How to use wigs as a protective style for natural hair growth

Wigs are a great option for protective styling for anyone who may want to skip the salon. Keep in mind that not all wigs are created equal, and even if you already have your own collection of hair, you will also need to take care of all that natural hair underneath or else you could end up doing much more harm than good. 

There are a variety of wigs that can be considered for protective styling. Full lace, lace frontal and closure wigs allow all of your hair to be protected, rather than having leave-out to be styled and blended in with the wig. These types of wigs can be worn with or without hair adhesive. Over the past several months, Headband wigs have gain a great deal of popularity. Headband wigs are great protective styles for wig beginners. They're quick and convenient hairstyles. No lace no glue it is basically a half wig with a headband that is used to cover the edges of the tracks.

Now what should I do to my natural hair before I put on my wig? Much like traditional protective styles, braids and twists are your best bet — but make sure they're done loosely to prevent any unnecessary tension, which can cause damage to both the hair and scalp. Smaller cornrows allow the wig to lay flatter to the head,  Just because your hair won't be out in the world, doesn't mean you can skip wash day. It's still a vital part of your routine, even if your natural strands are covered. To keep your hair clean, healthy, and moisturized, shampoo your natural hair no less than every seven to 10 days. The hair should be completely dry before placing a wig over top. Otherwise, you could end up with mildew growth — and that mildew smell — on both the hair and scalp.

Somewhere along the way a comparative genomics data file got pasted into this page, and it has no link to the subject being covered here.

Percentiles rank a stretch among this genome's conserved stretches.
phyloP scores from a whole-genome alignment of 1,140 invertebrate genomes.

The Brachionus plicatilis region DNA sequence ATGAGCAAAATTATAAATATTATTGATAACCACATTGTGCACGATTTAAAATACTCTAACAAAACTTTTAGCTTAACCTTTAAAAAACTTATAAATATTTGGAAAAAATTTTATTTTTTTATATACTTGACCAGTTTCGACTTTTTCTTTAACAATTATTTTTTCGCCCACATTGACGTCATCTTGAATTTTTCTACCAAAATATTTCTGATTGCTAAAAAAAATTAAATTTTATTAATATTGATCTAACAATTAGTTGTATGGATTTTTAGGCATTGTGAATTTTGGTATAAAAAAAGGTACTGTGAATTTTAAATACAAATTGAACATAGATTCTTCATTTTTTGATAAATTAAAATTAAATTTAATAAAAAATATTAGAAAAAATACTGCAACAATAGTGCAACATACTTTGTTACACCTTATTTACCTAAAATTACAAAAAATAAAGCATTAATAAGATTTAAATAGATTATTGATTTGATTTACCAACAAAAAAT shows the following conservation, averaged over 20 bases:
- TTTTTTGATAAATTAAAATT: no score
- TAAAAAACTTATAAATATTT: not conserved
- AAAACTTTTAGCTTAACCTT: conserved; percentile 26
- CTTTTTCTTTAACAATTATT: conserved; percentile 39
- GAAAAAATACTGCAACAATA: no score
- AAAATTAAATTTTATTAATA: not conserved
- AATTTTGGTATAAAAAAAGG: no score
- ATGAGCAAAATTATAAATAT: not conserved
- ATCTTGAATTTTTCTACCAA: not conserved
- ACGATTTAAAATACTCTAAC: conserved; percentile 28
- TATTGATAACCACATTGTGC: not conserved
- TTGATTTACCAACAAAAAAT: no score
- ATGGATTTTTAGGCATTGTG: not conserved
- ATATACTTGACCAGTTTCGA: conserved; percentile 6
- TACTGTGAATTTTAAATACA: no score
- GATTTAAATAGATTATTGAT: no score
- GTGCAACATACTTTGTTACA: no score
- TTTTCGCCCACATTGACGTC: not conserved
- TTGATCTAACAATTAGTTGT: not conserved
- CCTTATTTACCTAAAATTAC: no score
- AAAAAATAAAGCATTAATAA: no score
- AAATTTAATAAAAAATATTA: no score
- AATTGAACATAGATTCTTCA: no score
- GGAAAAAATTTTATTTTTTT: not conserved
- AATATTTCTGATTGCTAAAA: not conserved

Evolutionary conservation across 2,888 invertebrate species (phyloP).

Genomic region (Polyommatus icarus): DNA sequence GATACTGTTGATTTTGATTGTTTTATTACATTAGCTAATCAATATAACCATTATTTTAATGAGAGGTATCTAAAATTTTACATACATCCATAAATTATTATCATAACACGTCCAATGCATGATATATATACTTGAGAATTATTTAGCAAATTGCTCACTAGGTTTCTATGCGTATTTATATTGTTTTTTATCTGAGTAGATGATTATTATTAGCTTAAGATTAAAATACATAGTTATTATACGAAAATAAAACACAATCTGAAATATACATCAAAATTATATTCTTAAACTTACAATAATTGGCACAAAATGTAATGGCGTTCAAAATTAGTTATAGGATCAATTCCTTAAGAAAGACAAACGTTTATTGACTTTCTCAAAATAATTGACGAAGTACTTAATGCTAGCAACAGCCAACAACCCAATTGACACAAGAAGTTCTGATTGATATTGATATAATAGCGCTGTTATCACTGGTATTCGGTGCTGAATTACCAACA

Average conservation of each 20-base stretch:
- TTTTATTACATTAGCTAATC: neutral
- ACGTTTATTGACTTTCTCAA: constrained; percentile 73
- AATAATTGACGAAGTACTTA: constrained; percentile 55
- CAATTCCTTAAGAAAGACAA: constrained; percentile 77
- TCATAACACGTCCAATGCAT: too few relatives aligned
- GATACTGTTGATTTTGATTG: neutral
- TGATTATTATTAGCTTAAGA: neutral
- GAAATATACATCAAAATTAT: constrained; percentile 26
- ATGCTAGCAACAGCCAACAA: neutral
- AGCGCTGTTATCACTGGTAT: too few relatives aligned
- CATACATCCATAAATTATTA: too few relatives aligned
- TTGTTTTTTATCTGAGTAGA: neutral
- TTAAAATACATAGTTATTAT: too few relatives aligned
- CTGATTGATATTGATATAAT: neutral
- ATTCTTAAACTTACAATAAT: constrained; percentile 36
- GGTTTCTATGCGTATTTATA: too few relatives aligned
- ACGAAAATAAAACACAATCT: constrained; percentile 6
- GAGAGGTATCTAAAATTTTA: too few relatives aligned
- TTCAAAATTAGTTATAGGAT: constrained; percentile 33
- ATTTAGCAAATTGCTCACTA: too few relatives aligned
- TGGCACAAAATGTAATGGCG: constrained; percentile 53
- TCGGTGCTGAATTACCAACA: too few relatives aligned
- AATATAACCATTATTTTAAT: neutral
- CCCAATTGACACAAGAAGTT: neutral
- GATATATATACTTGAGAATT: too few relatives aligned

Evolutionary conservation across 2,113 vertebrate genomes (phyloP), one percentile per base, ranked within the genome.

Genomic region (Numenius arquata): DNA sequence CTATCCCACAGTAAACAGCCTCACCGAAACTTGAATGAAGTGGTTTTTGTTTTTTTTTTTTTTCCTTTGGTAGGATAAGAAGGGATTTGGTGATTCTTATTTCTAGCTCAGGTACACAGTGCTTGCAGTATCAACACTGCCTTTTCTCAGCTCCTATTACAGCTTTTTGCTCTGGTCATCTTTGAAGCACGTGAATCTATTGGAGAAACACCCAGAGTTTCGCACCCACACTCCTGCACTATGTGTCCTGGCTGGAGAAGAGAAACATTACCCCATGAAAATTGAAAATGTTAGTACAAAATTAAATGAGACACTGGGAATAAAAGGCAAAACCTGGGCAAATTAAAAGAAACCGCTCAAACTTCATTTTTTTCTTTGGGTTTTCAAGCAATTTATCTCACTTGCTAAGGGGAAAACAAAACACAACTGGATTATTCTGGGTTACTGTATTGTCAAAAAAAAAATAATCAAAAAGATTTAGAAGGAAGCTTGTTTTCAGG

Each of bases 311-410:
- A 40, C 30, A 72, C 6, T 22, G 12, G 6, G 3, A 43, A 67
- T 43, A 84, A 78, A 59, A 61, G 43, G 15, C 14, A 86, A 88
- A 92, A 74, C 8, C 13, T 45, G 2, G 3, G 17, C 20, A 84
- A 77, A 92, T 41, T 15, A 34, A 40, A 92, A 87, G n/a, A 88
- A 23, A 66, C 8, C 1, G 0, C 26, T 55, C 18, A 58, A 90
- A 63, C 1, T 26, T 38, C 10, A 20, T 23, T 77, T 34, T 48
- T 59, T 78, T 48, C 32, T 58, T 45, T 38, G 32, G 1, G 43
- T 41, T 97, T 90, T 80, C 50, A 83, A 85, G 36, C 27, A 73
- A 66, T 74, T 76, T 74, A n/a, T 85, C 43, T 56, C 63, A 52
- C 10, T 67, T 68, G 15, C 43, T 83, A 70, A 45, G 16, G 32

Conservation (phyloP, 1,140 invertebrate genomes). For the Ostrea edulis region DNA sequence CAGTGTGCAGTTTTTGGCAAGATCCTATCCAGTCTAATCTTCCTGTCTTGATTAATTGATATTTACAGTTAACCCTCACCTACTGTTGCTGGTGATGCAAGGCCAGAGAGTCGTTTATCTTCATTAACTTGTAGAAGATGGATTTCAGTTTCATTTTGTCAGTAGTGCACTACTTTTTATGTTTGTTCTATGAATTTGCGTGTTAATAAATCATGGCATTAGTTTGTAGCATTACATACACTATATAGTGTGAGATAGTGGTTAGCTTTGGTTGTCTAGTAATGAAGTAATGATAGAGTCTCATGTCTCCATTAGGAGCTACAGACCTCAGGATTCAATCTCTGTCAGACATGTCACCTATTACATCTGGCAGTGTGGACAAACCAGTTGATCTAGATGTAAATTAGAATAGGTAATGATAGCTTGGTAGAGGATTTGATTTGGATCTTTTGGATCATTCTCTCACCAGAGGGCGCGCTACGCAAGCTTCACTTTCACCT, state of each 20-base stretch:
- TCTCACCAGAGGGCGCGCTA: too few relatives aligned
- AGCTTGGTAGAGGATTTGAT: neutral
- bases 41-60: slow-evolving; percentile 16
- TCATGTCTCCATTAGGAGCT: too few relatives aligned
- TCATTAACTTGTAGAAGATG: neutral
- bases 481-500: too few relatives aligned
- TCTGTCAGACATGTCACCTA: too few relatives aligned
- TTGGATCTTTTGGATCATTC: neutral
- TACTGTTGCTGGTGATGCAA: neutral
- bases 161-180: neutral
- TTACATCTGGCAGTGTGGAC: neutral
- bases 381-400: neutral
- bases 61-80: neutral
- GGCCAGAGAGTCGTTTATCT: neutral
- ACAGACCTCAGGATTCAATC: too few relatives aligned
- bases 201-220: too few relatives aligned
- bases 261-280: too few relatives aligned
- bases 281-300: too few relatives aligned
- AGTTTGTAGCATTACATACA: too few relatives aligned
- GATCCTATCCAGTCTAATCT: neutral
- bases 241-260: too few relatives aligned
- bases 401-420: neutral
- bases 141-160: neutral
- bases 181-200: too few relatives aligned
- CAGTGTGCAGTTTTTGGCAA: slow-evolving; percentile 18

2020 has tried to snatch your edges but we are here to protect them. Traction alopecia is caused by the hair being pulled too tightly," the stylist explains. Sometimes people will braid the hairline too tight and it will cause the area to become sore. Some people develop little white bumps or a swollen scalp. These are sure signs that your braids are too tight and need to be redone with less tension. Adding a wig on top of the sore and irritated scalp can cause the hairline to become damaged and possibly break. The best way to avoid traction alopecia is to literally braid more gently. Braiding and cornrowing do not have to be painful. 

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